Updated with racial data on 2/17/11
The census has just released its data for New Jersey. Not wasting any time, I have made my post-census redistricting plan for New Jersey. This isn’t a partisan gerrymander, I already did one of those. My goal is communities of interest and reasonable compactness, what a good-government redistricting should look like.
New Jersey has 8,791,894 people. That’s 12 districts with 732,657 or 732,658 people each. And it has to be exact or else someone will sue. However some states don’t require exact population equality. For example Arkansas and West Virginia don’t allow county splitting. While New Jersey’s 21 counties are too big for that, you can keep districts close to the ideal population without splitting any of the 566 municipalities. I think NJ should start doing this. In 1960 Newark had more people than a Congressional district, but that is no longer the case.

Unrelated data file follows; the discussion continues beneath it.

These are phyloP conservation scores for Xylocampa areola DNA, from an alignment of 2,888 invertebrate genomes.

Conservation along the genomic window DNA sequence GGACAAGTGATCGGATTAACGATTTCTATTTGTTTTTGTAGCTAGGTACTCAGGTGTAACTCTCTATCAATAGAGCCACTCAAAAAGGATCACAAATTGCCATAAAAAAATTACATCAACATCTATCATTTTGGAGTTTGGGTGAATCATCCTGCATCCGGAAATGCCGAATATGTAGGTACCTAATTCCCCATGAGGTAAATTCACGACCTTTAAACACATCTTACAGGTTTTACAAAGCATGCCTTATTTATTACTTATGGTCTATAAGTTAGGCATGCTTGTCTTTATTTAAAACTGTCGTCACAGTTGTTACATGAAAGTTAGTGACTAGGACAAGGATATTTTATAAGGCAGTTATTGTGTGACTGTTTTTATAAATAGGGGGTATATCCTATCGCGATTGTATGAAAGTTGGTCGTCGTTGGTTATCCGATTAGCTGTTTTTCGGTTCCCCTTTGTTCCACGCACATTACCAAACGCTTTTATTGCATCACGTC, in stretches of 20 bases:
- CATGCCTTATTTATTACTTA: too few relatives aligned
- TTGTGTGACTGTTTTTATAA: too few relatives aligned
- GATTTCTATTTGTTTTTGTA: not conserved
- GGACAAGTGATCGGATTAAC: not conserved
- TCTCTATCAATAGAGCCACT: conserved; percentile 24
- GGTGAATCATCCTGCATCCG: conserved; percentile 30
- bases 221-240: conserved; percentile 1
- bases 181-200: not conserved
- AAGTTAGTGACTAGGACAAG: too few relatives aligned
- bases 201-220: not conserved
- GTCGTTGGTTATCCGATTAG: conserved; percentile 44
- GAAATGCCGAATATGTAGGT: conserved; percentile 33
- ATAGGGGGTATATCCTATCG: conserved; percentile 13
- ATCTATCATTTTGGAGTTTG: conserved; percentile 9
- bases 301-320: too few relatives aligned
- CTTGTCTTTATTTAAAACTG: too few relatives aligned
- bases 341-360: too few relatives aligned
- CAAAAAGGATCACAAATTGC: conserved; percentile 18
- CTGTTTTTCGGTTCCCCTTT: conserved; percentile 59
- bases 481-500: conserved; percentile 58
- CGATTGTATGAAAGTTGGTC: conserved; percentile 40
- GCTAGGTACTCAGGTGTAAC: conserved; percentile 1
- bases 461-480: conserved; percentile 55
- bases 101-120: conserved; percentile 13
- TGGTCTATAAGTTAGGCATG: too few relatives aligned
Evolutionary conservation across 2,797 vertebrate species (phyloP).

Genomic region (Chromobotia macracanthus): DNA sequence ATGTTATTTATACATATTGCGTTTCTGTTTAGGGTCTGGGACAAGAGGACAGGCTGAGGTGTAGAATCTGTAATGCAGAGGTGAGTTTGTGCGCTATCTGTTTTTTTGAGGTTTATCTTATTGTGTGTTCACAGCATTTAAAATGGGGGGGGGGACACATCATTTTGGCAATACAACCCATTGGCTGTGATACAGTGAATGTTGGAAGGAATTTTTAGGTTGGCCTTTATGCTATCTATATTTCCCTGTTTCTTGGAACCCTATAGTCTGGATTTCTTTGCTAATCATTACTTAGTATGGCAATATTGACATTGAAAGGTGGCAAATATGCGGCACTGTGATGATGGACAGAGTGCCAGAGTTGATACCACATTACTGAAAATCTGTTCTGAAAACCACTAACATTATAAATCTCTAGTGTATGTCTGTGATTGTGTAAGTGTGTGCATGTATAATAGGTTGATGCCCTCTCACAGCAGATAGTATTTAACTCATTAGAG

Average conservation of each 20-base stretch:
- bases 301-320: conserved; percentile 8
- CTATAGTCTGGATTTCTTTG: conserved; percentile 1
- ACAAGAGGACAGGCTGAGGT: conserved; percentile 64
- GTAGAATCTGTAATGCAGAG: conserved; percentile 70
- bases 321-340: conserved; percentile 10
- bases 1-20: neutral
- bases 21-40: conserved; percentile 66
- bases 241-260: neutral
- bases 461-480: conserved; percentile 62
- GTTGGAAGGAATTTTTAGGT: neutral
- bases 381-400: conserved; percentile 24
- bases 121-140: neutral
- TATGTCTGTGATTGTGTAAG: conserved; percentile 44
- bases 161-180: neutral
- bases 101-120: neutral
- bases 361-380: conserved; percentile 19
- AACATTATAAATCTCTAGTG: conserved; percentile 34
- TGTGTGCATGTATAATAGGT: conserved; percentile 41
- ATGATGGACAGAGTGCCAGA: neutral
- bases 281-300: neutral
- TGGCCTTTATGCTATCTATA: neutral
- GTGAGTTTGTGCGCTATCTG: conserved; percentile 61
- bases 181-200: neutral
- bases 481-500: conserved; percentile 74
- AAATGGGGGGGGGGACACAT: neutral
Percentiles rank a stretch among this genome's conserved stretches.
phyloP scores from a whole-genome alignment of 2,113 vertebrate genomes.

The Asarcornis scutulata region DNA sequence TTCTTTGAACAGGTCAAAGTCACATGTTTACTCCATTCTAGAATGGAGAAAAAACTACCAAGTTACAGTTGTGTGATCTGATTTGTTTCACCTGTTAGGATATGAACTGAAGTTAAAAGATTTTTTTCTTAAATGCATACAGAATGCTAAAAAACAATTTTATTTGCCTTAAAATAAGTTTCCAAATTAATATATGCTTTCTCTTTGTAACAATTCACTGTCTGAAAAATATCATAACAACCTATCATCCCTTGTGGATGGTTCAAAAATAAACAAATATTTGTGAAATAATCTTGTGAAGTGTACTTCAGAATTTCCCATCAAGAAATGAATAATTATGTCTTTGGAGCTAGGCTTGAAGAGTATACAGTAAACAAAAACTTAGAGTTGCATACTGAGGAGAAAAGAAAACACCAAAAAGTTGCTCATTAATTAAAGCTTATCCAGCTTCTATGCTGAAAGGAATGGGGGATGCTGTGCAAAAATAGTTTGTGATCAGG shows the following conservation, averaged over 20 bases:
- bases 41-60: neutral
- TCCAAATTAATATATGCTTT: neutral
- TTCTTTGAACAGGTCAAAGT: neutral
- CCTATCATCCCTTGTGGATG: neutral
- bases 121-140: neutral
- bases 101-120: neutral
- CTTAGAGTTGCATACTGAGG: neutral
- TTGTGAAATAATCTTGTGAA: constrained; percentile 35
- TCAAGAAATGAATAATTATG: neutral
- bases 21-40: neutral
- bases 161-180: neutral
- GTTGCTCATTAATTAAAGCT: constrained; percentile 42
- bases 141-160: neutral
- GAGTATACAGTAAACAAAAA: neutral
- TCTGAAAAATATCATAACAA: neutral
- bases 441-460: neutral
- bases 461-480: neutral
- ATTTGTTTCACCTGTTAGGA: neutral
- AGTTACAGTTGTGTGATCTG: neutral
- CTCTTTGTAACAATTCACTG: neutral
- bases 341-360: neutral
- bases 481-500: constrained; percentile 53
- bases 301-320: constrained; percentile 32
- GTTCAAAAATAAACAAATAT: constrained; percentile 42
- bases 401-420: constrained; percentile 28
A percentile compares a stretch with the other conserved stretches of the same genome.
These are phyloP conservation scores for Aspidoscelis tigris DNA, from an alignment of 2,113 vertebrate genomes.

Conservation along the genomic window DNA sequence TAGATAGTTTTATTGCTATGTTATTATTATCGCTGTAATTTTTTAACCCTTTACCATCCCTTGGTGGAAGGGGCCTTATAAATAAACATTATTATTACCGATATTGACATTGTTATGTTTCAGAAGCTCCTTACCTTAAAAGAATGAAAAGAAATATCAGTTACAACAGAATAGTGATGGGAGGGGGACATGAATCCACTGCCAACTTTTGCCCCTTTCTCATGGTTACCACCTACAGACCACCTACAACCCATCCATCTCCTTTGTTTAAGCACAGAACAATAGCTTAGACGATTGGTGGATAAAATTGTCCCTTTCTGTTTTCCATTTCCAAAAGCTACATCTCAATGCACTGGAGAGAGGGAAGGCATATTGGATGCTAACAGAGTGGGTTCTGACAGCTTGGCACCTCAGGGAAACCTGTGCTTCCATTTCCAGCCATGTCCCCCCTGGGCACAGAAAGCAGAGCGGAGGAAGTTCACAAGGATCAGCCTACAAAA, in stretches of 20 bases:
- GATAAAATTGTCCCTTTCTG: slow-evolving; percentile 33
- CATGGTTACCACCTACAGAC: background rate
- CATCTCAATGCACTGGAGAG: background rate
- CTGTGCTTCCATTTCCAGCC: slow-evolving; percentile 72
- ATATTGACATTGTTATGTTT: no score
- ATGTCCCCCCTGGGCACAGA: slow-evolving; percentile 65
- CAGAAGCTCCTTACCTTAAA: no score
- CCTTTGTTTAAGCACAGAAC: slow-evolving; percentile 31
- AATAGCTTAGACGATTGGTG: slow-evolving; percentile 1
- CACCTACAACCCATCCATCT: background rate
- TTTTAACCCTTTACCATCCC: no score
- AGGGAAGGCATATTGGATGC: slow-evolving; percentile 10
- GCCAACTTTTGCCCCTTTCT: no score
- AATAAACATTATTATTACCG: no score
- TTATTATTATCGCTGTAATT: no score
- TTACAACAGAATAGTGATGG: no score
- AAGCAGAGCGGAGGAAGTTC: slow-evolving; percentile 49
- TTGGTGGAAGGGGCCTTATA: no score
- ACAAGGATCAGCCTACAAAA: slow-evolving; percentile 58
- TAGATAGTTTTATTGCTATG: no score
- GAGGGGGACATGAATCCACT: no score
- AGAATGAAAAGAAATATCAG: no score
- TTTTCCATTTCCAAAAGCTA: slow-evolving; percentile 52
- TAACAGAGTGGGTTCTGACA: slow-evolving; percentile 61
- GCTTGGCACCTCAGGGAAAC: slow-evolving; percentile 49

All districts are within 1% of the ideal population. No one has any grounds to complain about population inequality. I also minimized county splits.
Counties with fewer than 300,000 people were not split at all.
Counties with fewer than 500,000 people were not split more than once.
No county was split more than twice.
I numbered the Congressional districts from south to north. Most districts are already numbered from south to north and I fixed the ones that aren’t.
South Jersey is currently divided into 1 super-packed Democratic district and 3 barely Republican districts. I think this is an immoral gerrymander. NJ has 6 districts that go all the way, or almost all the way, from the Delaware River to the Atlantic Ocean or Hudson River. This probably goes back to when population in NJ was more concentrated in the cities, so the rest of the state got sliced up into segments. Now that more of the population is in the suburbs they should stop doing that. The Delaware Valley and the Shore (Turnpike corridor and Parkway corridor) are 2 separate communities that should get their own districts. Districts 2 and 3 (and 5) follow the Turnpike corridor and Districts 1 and 4 (and 6) follow the Parkway corridor.